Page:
Days after Gov. Martin O'Malley proposed an additional $336 million in school construction funding and upgrades for public schools in Maryland in his fiscal year 2014 budget, the state was ranked number one for its public schools by Education Week magazine for the fifth year in a row, scoring a B plus.
"Together - even during tough times, and even while other states were scaling back their commitment to schools - we've chosen to make record investments in public education," O'Malley said. "We made schools a priority because we know that education is the key ingredient to long term growth and job creation."
O'Malley said the public school budget stems from a trip he took in 2006 to a school where temporary learning "shacks" had been set up, and he pledged to do everything he could to put these kids in state-of-the-art, 21st century schools.
Since then, O'Malley has spent nearly 2.4 billion to keep that pledge.
The $336 million includes $25 million for air conditioning, $6.1 for the Aging Schools Programs and $4.5 million in Qualified Zone Academy Bonds, which provide investors with federal tax credits in tax-free interest payments for schools with many students that come from low-income families.
Lt. Gov. Anthony Brown said the investment in air conditioning is a means of making sure every Maryland child in public school has their needs met.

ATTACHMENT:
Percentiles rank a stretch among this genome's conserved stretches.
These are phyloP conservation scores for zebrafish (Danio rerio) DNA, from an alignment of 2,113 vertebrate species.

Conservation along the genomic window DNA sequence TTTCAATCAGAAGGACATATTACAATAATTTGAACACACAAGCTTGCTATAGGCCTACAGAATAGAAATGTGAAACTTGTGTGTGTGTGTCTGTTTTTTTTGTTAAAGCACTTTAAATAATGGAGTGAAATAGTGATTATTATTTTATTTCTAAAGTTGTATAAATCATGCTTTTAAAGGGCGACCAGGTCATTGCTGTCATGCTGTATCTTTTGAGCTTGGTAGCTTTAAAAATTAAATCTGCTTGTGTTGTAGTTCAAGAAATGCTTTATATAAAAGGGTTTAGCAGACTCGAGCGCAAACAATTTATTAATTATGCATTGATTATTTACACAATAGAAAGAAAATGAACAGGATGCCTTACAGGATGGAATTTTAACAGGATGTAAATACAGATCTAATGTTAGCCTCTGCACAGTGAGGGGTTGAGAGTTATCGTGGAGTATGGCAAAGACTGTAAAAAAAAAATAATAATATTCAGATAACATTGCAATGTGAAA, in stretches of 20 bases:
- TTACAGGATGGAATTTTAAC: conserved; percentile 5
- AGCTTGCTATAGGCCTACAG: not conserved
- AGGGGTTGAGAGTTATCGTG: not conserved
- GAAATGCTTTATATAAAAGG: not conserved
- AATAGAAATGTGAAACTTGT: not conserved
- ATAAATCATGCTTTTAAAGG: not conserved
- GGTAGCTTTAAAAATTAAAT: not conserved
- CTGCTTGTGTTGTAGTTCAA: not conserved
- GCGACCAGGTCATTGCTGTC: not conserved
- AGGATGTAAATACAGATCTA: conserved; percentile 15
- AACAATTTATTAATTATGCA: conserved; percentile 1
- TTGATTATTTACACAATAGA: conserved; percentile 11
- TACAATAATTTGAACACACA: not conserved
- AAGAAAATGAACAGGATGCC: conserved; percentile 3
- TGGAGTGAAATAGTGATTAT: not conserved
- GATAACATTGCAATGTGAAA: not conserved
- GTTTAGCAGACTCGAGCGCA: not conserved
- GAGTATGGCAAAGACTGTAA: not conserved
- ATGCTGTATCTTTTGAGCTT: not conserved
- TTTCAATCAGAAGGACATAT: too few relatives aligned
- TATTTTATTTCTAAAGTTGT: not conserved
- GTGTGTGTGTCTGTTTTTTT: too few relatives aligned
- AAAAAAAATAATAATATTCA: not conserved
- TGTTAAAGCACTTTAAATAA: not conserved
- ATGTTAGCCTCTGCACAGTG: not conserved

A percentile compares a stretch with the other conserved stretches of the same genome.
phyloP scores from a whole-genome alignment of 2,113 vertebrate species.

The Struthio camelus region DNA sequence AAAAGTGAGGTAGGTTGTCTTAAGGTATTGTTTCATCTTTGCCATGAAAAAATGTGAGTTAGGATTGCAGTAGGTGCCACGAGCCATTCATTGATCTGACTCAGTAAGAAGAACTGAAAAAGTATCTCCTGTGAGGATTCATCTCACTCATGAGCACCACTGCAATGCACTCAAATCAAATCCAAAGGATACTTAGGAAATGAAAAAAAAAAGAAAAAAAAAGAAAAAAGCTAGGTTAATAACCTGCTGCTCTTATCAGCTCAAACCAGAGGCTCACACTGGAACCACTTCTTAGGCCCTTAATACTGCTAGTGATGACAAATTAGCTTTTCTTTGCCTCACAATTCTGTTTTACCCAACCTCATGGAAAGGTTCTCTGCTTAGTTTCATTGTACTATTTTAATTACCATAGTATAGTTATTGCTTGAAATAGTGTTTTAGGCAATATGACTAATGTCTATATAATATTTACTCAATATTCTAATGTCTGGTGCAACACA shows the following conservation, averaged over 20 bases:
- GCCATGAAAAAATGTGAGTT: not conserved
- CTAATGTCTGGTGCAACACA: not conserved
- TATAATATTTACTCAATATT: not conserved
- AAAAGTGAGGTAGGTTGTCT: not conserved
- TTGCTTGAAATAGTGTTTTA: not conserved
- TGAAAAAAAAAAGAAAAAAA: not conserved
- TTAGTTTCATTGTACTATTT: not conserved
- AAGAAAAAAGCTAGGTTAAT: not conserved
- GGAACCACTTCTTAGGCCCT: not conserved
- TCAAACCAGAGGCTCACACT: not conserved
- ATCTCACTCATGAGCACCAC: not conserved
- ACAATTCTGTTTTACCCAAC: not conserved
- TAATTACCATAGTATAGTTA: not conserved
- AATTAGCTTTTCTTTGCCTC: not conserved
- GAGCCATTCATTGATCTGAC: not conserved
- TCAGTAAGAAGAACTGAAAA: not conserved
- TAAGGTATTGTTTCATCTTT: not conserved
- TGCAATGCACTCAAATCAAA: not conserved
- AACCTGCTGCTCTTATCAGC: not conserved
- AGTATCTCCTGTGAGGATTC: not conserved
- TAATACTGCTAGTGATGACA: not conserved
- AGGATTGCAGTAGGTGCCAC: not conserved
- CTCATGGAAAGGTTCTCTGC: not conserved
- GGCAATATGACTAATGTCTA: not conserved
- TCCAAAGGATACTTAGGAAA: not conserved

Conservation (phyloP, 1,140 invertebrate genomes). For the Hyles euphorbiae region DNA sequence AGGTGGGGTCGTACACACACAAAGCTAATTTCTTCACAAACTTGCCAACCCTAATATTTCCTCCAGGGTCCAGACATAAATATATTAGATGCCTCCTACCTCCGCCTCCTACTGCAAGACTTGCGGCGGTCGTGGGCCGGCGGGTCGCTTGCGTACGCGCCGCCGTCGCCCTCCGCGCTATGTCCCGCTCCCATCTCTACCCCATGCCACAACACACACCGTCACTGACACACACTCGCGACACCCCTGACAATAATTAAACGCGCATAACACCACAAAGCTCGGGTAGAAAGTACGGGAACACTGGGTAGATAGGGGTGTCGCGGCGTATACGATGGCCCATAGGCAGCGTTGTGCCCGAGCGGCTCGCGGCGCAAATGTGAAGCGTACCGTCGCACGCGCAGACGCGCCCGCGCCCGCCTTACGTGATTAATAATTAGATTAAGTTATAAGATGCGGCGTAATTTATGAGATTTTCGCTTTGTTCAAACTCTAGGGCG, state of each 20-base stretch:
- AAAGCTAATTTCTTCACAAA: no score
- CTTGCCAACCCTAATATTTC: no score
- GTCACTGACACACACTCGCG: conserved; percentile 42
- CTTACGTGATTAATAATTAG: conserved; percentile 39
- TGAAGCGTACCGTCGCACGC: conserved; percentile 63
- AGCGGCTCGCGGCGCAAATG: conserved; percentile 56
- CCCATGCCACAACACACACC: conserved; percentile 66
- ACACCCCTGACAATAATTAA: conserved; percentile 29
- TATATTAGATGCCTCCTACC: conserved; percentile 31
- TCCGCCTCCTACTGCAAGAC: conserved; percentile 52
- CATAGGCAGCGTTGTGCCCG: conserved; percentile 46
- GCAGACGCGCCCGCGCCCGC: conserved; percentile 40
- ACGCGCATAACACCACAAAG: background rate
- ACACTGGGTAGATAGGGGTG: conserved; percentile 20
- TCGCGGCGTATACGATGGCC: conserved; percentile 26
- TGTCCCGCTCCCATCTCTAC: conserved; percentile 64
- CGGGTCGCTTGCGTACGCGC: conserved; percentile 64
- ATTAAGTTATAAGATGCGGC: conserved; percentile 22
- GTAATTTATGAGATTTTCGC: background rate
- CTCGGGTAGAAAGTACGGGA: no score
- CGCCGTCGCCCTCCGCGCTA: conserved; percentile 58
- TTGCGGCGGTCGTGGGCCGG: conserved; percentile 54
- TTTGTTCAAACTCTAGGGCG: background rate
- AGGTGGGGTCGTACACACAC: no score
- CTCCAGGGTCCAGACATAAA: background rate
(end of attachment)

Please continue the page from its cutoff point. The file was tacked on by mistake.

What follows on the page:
"Air conditioning isn't a luxury, it's a necessity that helps fight against mold allergens in the air, which can cause students to miss class because of asthma or severe allergies," Brown said.
O'Malley said along with boosting investments in schools, his administration also working to cut government waste in other areas.
"Because we took a balanced approach, we're on the verge of totally eliminating the nearly $2 billion structural deficit we inherited in 2007," O'Malley said.
O'Malley said the additional public school funding would also create, support and leverage an estimated 8,199 jobs.
The public school initiative was praised by Speaker Michael Busch, who was recently reelected into that position at the opening session of the Maryland General Assembly on Wednesday.
"The best investment that we can make in our State's future is in our children," Busch said. "The commitment that we have made in school construction not only improves the learning environment for the state's future workforce, but also puts construction workers, one of the hardest hit employment sectors in the state, back on the job."
O'Malley has until Monday to introduce his budget. Once it is introduced in the House, they will make the changes they want to it and send it to the Senate. The Senate will then make their changes and send it back to the House. The House and Senate typically appoint people for a committee to iron out the differences between the two government bodies, afterward being the final vote.